The Speaker, or, Miscellaneous pieces: selected from the best English writers, and disposed under proper heads, for the improvement of youth in reading and speaking : to which is prefixed, an essay on elocution
John Bioren & Thomas DeSilver, 1808 - Language Arts & Disciplines - 400 pages
Results 1-5 of 5
So, round thy brow when age's honours spread, When death's cold hand
unstrings thy Mason's lyre, When the green turf lies lightly on his head, Thy worth
shall some superior bard inspire ; He to the amplest bounds of Time's domain, On
With her book, and her voice, and her lyre, To wiag all her moments at home, .
And with scenes that new rapture inspire As oft as it suits her to roam, She will
have just the life she prefers, With little to wish or to fear, And ours will be
pleasant as ...
DESCEND, ye Nine! descend and siDg j The breathing instuments inspire, Wake
into voice each silent string, And sweep the sounding lyre I In a sadty-pleasing
strain Let fhe warbling lute complain : Let the loud trumpet sound, Till the roofs all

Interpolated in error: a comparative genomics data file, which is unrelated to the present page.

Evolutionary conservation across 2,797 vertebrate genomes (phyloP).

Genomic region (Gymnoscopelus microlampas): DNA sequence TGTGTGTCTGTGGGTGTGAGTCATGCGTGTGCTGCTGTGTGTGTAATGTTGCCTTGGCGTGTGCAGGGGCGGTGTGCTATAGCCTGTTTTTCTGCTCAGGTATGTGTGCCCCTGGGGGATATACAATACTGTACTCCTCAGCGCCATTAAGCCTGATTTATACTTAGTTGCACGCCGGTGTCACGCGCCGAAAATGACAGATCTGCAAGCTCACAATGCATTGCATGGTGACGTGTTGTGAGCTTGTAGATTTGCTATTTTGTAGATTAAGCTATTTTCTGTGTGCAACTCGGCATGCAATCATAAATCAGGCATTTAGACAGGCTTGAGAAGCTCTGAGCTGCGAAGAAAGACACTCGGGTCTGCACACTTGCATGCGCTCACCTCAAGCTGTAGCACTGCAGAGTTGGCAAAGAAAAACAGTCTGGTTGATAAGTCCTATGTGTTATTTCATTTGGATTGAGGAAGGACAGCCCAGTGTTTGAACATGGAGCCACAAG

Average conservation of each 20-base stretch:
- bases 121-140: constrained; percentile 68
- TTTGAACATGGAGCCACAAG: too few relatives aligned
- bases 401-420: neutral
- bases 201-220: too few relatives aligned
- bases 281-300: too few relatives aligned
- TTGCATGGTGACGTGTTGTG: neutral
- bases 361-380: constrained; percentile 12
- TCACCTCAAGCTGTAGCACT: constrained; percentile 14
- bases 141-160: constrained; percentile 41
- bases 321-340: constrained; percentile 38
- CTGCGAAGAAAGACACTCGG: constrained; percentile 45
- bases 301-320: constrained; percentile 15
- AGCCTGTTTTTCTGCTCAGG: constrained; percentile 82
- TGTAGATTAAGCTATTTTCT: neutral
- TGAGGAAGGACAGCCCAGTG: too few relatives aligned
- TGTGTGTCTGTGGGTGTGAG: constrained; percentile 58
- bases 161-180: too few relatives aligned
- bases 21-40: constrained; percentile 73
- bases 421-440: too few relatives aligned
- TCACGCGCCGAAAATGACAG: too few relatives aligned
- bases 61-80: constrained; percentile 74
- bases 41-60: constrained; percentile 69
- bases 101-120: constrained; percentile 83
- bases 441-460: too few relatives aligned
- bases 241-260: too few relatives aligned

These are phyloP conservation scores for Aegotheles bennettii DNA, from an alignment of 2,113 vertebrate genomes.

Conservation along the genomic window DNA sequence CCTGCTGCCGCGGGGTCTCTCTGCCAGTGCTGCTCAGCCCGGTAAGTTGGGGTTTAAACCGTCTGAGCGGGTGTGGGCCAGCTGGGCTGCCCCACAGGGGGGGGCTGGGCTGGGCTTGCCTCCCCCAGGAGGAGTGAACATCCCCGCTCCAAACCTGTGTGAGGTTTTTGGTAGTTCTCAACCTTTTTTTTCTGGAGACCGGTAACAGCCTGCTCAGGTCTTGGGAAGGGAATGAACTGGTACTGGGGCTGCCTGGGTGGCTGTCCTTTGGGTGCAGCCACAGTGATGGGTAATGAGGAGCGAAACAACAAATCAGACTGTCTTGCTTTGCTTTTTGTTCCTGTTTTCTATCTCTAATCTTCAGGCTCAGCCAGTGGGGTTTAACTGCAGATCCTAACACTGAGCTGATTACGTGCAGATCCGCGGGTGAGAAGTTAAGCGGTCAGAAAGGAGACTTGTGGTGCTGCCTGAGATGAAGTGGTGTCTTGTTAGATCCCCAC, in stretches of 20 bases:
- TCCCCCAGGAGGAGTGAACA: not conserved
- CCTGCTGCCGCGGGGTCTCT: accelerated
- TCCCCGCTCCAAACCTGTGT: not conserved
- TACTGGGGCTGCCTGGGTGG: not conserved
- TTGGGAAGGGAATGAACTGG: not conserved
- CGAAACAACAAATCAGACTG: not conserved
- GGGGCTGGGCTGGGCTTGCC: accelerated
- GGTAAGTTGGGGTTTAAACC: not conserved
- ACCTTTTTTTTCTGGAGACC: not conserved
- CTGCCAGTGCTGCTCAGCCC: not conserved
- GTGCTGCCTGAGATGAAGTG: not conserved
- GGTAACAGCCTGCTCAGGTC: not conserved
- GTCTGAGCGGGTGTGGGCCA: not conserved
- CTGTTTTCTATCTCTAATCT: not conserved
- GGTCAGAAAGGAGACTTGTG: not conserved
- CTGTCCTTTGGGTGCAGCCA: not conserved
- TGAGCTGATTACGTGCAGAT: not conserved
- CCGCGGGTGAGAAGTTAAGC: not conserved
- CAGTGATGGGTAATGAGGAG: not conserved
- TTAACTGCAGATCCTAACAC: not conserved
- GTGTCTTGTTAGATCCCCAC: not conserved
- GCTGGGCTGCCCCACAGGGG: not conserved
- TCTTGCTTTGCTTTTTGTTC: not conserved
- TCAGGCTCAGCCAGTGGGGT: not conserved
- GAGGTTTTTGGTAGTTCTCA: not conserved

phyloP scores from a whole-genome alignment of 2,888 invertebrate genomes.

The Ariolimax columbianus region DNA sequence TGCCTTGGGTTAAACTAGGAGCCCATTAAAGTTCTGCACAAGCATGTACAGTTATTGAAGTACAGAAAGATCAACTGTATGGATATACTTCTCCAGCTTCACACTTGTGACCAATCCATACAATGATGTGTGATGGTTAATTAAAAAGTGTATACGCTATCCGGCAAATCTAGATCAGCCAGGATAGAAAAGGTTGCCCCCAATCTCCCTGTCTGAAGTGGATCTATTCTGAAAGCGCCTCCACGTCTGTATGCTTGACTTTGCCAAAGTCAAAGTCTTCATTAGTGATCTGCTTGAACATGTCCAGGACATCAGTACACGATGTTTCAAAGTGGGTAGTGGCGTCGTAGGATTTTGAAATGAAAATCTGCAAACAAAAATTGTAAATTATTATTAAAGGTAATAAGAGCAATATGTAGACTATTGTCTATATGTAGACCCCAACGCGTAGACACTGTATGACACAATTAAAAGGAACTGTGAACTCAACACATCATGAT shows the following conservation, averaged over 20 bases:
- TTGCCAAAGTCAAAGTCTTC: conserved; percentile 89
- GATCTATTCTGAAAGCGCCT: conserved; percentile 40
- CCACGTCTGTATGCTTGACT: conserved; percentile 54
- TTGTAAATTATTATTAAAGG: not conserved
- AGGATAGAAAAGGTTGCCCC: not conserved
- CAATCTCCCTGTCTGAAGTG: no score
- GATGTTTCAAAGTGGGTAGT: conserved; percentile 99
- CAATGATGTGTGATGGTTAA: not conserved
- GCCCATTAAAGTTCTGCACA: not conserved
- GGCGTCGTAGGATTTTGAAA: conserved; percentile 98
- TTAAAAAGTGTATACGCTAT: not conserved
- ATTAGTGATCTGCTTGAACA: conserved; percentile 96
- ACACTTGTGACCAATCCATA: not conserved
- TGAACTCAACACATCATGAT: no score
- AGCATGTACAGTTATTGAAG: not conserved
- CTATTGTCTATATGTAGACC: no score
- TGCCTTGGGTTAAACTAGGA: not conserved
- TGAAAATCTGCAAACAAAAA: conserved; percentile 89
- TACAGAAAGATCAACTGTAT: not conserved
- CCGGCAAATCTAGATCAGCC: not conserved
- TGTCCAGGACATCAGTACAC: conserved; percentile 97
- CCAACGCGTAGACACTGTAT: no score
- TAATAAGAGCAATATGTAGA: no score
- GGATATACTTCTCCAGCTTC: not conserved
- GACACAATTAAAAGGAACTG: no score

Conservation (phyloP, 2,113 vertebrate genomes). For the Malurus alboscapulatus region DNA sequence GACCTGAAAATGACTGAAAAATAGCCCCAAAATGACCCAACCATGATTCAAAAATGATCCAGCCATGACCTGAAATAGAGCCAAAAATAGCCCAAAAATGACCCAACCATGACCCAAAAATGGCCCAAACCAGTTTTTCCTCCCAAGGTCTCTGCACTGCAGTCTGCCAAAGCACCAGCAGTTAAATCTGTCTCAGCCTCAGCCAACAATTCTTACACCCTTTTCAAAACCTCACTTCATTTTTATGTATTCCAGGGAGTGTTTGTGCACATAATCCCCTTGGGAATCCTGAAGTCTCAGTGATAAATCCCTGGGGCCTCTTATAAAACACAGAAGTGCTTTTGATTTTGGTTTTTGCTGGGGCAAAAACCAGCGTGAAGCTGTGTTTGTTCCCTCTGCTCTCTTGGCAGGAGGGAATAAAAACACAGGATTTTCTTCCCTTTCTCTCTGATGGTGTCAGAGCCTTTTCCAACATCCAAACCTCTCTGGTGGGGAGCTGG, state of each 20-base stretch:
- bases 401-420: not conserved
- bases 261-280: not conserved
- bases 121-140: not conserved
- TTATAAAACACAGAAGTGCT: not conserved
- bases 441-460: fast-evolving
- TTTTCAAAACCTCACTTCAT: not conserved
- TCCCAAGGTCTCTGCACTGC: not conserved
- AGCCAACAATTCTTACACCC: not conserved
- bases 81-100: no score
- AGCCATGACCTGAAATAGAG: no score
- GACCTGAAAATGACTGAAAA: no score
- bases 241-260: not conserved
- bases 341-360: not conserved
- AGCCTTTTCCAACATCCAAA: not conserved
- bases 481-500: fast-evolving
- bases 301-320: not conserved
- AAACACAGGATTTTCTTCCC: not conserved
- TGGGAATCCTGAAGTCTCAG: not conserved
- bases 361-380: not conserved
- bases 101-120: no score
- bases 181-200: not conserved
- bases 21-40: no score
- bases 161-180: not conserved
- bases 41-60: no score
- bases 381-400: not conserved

... pair; 'None but the brave^ None but the brave, None but the brave deserves
the fair. i * • Timotheus plae'd on high Amid the tuneful quire, With flying fingers
touch'd^he lyre, The trembling notes ascend the sky, And heav'nly joys inspire.
... And sounding lyre, . ' . -' ' . * Could swell the soul to rage, or kindle soft desire.
At last divine Cecilia camp, Inveutress of the vocal fra,me ; The sweet enthusiast,
from her sacred store, Enlarg'd the former narrow bounds, And added length to ...
What people are saying - Write a review
This reader was initially published as a British reader, and then imported to America. According to Henry W. Simon, it was first published in America in Philadelphia in 1799. He was unaware of this second American printing. There is also another printing -- from New York in 1812 -- of which he too was unaware. Thus far, these are the only three American printings of which I am aware. In a visit to the Harvard archives, I noticed in their records that the Institute of 1770, an early literary society there, often read aloud from Enfield in their meetings in the 1770s and 1780s (though this would have been a British version of the text, not the American one depicted here).